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Commentary

The Gold Standard and Deflation

Gold is increasingly viewed in two kinds of angles, by seriously literate people all over the world.

1. That there will be inflation, and thus, gold will be our savior.

2. There is no real safe currency anymore, so we must run to gold instead.

Either ways, Gold is being bought, so much that it saw a 30% rise in August alone. An ET article says that Indians and Chinese are buying a lot – institutional holdings abroad haven’t gone up.

And then, people argue that moving to a Gold standard will cause deflation, because as gold prices go up, the price of everything else in gold terms goes down.

My view: Yes, a gold standard will cause deflation. Why? Because gold supplies are limited, today. At some point, there will be a need to go find gold, and then, supplies will increase. But to understand why a gold standard is deflationary, consider this:

a) There is just 100 grams of Gold in the world, which let’s say is Rs. 200,000. That is now all the currency that’s around, you can’t increase it without adding more gold on.

b) This 200,000 is lent to a guy manufacturing mobile phones, who’s currently making, say 100 phones a year. People only use phones, so they pay Rs. 2,000 per phone. (Hey, imaginary world)

c) With an increase in productivity, he’s able to make 100 more phones this year The total amount of money around is Rs. 200,000, now distributed over 200 phones – so the phone price falls to Rs. 1,000.

This is simplistic economics – things don’t usually work exactly this way but it’s the gist of the story.

The one way to counter a “productivity improvement” is to debase your currency a little. Imagine that the RBI then issued 200,000 more rupees, for a total currency issued of Rs. 400,000. So now the 200 phones will still cost Rs. 2,000 each. But issuing more currency against the same gold is what is not allowed in a gold standard. This is why the gold standard is deflationary.

But the argument is also that deflation isn’t necessarily bad. Krugman argues that deflation will make people hoard money instead of spending it. But that’s not quite true; prices of electronics have kept falling, and people still buy electronics. And it’s not all obsolescence; my desktop computer is a 2007 model that works just fine today. People use more when the price is lesser.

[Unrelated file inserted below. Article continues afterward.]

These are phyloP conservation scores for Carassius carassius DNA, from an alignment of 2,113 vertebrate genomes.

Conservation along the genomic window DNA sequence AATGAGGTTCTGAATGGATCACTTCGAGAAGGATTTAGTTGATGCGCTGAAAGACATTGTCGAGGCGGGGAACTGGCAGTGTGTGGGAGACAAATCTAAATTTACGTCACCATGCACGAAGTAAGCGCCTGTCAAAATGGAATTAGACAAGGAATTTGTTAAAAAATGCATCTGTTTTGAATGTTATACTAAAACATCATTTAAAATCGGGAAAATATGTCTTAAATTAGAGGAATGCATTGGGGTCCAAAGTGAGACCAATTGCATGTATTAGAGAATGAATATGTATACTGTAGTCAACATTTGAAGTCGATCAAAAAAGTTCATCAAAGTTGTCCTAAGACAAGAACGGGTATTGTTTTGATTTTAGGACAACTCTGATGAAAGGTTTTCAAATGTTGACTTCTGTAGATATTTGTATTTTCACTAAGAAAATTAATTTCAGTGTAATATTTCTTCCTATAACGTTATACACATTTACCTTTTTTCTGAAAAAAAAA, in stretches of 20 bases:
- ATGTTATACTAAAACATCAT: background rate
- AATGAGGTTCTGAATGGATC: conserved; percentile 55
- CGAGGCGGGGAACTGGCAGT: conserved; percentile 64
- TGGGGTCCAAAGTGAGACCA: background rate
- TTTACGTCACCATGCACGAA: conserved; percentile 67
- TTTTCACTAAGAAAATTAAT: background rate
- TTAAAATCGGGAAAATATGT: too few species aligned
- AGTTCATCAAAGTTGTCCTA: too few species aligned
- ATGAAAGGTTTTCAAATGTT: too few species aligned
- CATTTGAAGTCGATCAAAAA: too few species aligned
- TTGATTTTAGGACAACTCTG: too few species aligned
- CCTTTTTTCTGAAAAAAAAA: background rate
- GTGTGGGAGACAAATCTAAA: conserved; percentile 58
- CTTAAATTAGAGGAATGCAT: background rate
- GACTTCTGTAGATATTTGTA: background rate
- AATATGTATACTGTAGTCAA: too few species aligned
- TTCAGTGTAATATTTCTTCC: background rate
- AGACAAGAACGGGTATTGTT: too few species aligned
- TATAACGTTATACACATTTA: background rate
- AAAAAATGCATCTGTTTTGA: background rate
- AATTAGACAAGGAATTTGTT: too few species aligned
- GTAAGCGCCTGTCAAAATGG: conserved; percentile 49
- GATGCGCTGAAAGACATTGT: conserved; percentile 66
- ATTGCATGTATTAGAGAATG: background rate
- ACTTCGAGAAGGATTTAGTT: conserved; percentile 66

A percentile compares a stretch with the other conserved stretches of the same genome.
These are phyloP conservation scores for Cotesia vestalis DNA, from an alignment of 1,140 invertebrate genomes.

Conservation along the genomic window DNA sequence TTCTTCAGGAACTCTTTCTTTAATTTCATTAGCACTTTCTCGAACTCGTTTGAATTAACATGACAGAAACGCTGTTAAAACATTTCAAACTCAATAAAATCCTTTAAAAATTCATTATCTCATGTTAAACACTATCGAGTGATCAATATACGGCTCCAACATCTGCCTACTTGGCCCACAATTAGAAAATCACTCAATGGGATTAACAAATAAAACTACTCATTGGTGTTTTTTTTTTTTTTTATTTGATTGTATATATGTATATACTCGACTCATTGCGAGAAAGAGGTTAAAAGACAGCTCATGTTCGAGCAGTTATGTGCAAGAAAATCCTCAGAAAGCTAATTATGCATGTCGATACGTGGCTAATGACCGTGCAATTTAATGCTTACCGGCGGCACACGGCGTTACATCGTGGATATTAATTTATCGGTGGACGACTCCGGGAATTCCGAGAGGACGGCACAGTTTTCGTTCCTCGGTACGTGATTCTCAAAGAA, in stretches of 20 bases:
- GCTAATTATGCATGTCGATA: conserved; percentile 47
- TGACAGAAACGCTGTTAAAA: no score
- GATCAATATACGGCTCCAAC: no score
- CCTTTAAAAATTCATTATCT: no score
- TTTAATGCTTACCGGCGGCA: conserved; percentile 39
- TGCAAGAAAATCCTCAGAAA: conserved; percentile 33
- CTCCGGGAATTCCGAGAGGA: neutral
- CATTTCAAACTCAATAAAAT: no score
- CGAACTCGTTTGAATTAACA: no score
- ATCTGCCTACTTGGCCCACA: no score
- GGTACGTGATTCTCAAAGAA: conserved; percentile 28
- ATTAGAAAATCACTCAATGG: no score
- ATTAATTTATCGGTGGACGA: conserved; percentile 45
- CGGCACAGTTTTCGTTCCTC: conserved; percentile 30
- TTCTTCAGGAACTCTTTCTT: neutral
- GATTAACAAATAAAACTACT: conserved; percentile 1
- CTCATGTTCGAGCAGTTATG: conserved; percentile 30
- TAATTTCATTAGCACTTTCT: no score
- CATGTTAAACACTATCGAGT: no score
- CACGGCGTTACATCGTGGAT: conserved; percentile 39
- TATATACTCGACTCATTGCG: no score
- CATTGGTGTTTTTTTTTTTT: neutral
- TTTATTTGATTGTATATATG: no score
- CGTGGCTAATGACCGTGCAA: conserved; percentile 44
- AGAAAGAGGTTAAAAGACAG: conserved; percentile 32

But it’s different for a debt economy – if I can’t increase the amount of money I receive for my goods, I can’t pay interest on my borrowings. Will a bank lend me money for no interest? Banks borrow from depositors at some interest rate, and lend at a higher one and make the spread; with deflation, there is no spread. Banks, therefore, will fail in their current “highly leveraged” form. Reduce the leverage, and things work out much better.

Deflation is a problem for a leveraged system (which is why banks are scared of it) and I think if we need to survive as a society, we need less leverage, not more; and that necessarily means that highly leveraged systems should cut themselves down to size, or die.

But the Gold standard is dangerous because it puts artificial constraints linked to the availability of a metal. You must be able to tweak things a little, this way or that. Instead, we could have limits on how much our country is allowed to debase its currency. If the RBI wants 4% inflation, like it has targeted recently, it should only debase the base currency by 4%. As recently as last week, it had increased the supply of base money by 15% year on year. When you have an irresponsible debasing of currency, you will have an irrational attraction towards other stores of value.

How can the RBI stop the debasement? Just sell the assets it has, for rupees, and take those rupees out of circulation. It could sell the dollars it owns, the gold it has, the government debt it owns – anything – and easily keep the monetary supply growth below 4%. But when they choose not to do that and choose to raise rates instead, is it a wonder that many of us find gold as the answer?

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